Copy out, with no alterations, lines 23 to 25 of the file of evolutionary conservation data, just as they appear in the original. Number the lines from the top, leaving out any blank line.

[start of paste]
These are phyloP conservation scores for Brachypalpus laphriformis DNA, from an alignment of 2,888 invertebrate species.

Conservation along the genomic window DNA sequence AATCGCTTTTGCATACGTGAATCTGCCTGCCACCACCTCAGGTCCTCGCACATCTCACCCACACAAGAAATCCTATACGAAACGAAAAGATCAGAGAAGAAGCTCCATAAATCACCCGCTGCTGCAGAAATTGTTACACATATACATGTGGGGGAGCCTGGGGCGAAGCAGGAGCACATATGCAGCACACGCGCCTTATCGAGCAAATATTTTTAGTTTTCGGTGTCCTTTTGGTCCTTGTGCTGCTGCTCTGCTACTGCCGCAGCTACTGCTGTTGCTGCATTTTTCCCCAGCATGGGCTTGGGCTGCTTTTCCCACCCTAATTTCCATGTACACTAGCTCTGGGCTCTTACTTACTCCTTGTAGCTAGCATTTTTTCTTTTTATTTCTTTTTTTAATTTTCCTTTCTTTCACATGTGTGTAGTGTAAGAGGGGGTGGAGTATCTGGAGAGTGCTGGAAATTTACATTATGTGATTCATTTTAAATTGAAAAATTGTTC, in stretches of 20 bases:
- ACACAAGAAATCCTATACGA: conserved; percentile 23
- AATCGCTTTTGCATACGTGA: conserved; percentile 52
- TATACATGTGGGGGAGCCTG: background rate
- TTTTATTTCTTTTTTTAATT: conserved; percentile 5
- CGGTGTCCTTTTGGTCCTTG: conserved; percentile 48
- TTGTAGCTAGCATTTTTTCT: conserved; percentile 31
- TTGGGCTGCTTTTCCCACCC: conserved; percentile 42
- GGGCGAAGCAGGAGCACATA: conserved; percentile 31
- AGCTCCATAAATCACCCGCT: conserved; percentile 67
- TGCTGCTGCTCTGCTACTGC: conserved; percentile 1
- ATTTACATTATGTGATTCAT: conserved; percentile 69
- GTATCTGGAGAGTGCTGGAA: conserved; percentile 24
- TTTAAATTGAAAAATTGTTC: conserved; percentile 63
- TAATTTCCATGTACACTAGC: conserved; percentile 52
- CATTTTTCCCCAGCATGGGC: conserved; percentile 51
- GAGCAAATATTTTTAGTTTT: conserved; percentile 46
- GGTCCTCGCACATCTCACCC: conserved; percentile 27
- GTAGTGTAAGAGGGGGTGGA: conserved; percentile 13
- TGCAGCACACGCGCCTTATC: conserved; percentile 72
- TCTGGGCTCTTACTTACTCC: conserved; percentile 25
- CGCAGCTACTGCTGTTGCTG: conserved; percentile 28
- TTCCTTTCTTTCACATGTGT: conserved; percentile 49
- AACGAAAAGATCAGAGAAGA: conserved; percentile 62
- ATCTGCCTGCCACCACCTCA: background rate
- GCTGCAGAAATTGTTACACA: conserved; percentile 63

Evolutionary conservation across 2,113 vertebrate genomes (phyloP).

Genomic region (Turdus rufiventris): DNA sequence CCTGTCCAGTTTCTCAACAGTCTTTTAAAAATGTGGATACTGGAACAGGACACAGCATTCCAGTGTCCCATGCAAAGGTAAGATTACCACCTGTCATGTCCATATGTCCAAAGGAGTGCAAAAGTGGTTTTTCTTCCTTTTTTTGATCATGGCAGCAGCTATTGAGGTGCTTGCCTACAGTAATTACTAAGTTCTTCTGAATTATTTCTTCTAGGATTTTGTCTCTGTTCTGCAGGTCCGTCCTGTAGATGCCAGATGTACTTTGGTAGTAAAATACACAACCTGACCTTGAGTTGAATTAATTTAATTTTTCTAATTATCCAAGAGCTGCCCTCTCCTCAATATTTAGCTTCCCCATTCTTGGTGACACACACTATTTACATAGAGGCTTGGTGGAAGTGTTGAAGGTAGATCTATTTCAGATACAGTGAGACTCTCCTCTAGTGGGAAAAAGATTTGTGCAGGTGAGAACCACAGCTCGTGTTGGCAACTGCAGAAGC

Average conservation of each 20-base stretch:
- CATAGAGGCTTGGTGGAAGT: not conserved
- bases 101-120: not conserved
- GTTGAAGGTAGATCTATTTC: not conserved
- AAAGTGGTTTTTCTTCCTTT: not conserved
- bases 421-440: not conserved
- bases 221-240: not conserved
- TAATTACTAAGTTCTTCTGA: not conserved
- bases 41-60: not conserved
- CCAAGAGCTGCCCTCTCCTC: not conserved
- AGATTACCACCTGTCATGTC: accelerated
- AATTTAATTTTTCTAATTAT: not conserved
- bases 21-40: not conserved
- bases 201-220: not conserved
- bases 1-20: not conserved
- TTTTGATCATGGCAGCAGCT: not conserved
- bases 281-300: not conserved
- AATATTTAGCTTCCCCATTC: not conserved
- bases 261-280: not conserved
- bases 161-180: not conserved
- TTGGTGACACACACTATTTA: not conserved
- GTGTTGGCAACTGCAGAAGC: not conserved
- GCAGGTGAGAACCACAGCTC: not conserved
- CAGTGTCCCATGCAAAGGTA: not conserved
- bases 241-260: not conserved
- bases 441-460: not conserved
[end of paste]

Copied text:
- CGCAGCTACTGCTGTTGCTG: conserved; percentile 28
- TTCCTTTCTTTCACATGTGT: conserved; percentile 49
- AACGAAAAGATCAGAGAAGA: conserved; percentile 62